"An interesting advert appeared in a handbook accompanying [last week’s G8 meeting], placed by a company that was until recently known only to a small number of technology entrepreneurs and early adopters. The advertiser was Mt Gox." - "Alternative currencies are, of course, nothing new. Many Londoners carry an Oyster Card, which they load with traditional currency and then exchange for travel." - "In the developing world, value transfer via SMS is already replacing cash. With virtual currencies like BitCoin now operable without the need for a bank account, why would you open one?" - "The rise of digital currencies like BitCoin threatens to render obsolete even the modest progress made by the G8. BitCoin’s distributed network structure makes it hard for any one country or group of countries to regulate its activities." - "Unless the issues that BitCoin raises are addressed in a thoughtful and proactive manner by existing authorities, the disintermediating power of technology is likely to have a disruptive impact on currency systems and those that regulate and rely on them."
A new version of the Bitcoin-Qt and Bitcoind clients, v0.8.3, includes a fix for a bug that can be exploited as part of a denial-of-service attack against the Bitcoin network. Without this fix, Bitcoin-Qt/bitcoind nodes that receive a specific over-size message can crash.
Reporter Danny Bradbury (@DannyBradbury) of CoinDesk.com (@CoinDesk) describes the cease and desist (C&D) order given by the State of California’s financial regulator, Department of Financial Institutions (@CaliforniaDFI), to the Bitcoin Foundation (@BTCFoundation). Excerpts:
"The letter said that the Bitcoin Foundation may be a money transmission business (MTB), and threatened it with fines and jail time." - "The letter, signed by Paul Clayton, senior counsel at the Department of Financial Institutions (California’s financial regulator), gave the Foundation 20 days to respond, although it was only received last week. The Foundation is drafting its response with legal firm Perkins Coie this week." - "The language in the letter (which didn’t directly accuse the Foundation, but suggested it ‘might be’ an MTB), indicated that the letter might be a fishing expedition said [Bitcoin Foundation General Counsel Patrick Murck]. The use of cease and desist letters is an easy way to cast the net, he argued." - "This ‘spray and pray’ approach to regulating businesses could dampen the prospects for bitcoin-based businesses in the long run, warned Murck."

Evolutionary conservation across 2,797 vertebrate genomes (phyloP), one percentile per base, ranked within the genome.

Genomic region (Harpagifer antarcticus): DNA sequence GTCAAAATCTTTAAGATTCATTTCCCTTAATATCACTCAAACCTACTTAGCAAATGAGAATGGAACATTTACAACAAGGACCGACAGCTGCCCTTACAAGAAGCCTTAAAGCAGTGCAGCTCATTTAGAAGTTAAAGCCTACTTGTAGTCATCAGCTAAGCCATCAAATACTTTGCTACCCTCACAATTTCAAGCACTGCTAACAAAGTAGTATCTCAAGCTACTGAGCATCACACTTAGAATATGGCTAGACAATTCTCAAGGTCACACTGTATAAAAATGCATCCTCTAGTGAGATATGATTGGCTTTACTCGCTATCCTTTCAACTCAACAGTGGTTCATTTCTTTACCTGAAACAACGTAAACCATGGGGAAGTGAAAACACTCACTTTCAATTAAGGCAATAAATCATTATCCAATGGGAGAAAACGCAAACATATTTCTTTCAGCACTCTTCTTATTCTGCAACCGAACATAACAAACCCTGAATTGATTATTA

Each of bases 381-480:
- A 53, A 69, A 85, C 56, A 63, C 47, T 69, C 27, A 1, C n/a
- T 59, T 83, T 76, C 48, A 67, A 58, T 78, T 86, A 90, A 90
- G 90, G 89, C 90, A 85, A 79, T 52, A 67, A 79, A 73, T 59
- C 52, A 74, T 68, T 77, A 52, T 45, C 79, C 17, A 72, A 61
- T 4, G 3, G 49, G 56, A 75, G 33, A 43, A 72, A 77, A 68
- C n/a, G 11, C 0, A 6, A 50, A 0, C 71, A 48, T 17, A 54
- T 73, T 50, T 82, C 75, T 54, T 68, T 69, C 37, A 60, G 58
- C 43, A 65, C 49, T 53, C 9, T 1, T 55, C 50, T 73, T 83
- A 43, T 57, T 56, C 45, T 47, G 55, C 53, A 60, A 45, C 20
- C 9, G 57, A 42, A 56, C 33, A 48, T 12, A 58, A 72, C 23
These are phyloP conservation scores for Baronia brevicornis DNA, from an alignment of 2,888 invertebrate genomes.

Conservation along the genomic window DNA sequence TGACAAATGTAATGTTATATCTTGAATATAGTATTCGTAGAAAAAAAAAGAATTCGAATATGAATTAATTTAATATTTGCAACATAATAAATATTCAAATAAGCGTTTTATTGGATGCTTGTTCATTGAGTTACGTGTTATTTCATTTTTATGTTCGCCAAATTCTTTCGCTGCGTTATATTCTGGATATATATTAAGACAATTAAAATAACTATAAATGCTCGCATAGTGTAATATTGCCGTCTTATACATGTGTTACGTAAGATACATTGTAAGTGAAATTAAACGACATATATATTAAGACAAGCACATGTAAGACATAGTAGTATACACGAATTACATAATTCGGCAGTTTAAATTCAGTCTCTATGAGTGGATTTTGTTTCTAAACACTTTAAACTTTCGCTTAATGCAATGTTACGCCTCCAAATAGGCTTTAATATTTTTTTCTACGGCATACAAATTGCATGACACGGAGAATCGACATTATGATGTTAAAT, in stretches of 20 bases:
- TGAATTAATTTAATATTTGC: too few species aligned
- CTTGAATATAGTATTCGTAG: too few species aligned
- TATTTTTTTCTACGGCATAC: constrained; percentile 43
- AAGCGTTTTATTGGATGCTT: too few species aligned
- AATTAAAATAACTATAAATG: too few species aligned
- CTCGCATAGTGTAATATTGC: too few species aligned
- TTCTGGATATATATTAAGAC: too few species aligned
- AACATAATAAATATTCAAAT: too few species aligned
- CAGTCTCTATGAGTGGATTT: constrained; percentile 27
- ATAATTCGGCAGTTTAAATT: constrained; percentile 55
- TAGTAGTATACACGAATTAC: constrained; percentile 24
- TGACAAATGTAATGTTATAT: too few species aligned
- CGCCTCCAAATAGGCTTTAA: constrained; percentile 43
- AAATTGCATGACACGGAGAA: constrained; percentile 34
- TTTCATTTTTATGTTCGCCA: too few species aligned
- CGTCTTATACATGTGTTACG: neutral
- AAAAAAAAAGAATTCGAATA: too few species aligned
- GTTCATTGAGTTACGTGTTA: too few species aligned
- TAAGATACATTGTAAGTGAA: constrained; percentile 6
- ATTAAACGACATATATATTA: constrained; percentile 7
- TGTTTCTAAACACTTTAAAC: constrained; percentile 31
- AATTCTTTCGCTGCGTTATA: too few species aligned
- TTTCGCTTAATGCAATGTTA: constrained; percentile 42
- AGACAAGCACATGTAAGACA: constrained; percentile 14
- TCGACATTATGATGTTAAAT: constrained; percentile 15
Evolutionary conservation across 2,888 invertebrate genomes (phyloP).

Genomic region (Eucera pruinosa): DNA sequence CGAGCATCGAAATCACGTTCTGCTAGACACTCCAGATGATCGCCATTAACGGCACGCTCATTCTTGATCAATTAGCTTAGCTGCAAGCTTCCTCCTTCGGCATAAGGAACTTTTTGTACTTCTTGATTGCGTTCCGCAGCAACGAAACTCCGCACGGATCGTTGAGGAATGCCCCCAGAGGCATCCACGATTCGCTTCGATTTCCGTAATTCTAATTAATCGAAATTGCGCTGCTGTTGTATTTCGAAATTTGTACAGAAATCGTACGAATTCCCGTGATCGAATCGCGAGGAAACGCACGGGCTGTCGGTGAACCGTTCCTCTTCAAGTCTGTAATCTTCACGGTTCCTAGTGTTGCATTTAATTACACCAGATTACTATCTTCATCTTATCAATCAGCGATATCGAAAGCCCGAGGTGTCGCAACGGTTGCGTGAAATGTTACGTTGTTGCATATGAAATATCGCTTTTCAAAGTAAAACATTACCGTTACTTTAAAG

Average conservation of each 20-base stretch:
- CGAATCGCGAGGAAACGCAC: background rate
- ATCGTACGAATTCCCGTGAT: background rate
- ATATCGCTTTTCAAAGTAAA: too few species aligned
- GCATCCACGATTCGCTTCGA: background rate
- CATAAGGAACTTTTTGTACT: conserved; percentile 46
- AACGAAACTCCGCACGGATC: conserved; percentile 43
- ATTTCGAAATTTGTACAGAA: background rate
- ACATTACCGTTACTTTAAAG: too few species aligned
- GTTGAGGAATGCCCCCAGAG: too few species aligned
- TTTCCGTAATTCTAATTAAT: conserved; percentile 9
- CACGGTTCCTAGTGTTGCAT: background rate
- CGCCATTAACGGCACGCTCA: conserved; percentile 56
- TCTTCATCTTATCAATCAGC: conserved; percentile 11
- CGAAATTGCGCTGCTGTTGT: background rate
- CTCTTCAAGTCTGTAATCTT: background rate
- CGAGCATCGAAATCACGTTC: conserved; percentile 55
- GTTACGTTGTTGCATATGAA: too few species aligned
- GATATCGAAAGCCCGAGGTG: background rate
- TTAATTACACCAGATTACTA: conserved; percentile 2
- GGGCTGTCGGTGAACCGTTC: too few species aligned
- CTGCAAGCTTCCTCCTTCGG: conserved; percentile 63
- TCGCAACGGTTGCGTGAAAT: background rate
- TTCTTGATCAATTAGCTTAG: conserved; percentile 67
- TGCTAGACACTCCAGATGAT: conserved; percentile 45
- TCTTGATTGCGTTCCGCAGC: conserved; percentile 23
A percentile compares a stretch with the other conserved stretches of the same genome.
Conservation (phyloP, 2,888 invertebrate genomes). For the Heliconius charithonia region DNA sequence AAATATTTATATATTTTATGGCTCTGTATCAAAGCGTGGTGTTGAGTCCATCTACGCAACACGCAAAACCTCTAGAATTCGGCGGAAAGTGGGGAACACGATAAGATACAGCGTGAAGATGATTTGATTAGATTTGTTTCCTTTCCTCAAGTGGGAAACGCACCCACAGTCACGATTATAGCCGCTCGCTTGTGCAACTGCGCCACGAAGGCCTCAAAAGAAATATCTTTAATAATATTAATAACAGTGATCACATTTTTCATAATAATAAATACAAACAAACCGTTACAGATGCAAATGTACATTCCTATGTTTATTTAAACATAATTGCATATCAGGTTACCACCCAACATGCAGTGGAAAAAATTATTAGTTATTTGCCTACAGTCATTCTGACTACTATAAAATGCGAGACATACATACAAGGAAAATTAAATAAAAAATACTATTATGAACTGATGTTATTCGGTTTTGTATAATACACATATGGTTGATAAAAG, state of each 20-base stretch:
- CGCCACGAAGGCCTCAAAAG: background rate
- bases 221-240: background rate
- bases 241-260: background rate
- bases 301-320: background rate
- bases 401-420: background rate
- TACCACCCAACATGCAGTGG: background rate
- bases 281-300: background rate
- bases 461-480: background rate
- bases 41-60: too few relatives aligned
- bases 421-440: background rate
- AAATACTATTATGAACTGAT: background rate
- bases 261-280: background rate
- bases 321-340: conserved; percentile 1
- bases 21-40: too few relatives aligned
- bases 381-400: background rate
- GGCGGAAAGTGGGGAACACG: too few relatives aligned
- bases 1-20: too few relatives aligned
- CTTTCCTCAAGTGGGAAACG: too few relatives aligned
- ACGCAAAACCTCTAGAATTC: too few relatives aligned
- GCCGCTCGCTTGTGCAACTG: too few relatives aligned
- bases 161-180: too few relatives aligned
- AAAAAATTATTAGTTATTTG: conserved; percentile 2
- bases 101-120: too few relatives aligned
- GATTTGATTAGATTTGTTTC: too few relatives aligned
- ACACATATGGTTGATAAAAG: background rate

Bitcoin Foundation board member Jon Matonis (@JonMatonis) describes the growing trade of bitcoins in face-to-face, in-person transactions. Excerpts:
"In-person bitcoin transactions allow you to meet interesting new people in your area – and discuss bitcoin." - "For the casual traders seeking more privacy, I recommend in-person trading through LocalBitcoins.com." - "LocalBitcoins has steadily added new cities and market depth. ‘We currently have 142 countries and 1700 cities,’ [founder Jeremias Kangas] recently told Bitcoin Magazine, ‘but that most definitely isn’t enough. We want to expand to at least 170,000 cities’". - "LocalBitcoins offers an escrow facility and a rating system both of which can be extremely valuable for the first-time trader." - ”The bitcoin provider sets the price markup and types of payment that will be accepted. […] Given the robustness of trade in some large urban areas, it is entirely possible to earn a living from buying and selling bitcoin using the LocalBitcoins matching platform.” - "In the general classification of commodity, bitcoin’s trade is similar to any other collectible item, such as antique diamonds, celebrity autographs, moon rocks, Buddha figurines, and baseball cards." - "Ultimately, until physical paper cash is outlawed, bitcoin will still be bought and sold in person just like any other commodity."
In Phil Archer’s latest article on TheGenesisBlock.com (@TheGenesisBlock) he compares Bitcoin against fiat money and gold. Excerpts:
"There are nine distinct characteristics of money: scarce, durable, portable, divisible, easy to recognize, easy to store, fungibile, hard to counterfeit, and widespread use. At first glance, bitcoin has a significant advantage over fiat currencies and gold in many of these."